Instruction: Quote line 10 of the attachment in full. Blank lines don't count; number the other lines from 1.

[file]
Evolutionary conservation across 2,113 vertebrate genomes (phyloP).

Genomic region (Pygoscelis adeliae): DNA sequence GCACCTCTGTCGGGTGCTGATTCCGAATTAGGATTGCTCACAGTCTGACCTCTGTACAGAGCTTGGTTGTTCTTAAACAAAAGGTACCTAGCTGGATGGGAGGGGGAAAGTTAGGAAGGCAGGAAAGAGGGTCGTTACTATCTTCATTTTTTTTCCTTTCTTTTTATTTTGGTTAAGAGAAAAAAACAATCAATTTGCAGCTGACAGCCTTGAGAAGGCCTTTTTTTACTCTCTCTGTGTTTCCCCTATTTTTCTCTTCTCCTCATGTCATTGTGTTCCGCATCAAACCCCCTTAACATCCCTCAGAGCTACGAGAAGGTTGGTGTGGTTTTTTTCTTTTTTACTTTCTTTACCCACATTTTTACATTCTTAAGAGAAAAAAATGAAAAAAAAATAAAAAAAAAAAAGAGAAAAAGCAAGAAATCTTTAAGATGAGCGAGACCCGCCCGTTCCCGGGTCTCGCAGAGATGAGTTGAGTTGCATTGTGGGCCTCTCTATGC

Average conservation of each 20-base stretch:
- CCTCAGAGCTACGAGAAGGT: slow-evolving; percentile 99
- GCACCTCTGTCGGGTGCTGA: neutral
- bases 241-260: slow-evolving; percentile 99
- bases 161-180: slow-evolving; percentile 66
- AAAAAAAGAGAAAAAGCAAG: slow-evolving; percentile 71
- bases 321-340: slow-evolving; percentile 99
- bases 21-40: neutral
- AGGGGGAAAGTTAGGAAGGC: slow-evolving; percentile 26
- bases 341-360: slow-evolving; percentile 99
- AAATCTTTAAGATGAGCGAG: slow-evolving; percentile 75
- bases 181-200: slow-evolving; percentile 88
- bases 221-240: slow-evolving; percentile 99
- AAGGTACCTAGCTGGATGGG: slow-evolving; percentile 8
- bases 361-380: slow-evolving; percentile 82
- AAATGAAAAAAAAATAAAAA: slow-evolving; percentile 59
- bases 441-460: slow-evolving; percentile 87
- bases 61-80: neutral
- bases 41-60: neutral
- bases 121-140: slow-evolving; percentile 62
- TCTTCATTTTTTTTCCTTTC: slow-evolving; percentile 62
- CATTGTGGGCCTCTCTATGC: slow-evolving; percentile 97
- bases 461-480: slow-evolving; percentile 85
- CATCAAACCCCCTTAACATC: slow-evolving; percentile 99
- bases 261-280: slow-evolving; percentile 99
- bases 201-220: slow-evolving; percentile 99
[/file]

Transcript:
- bases 21-40: neutral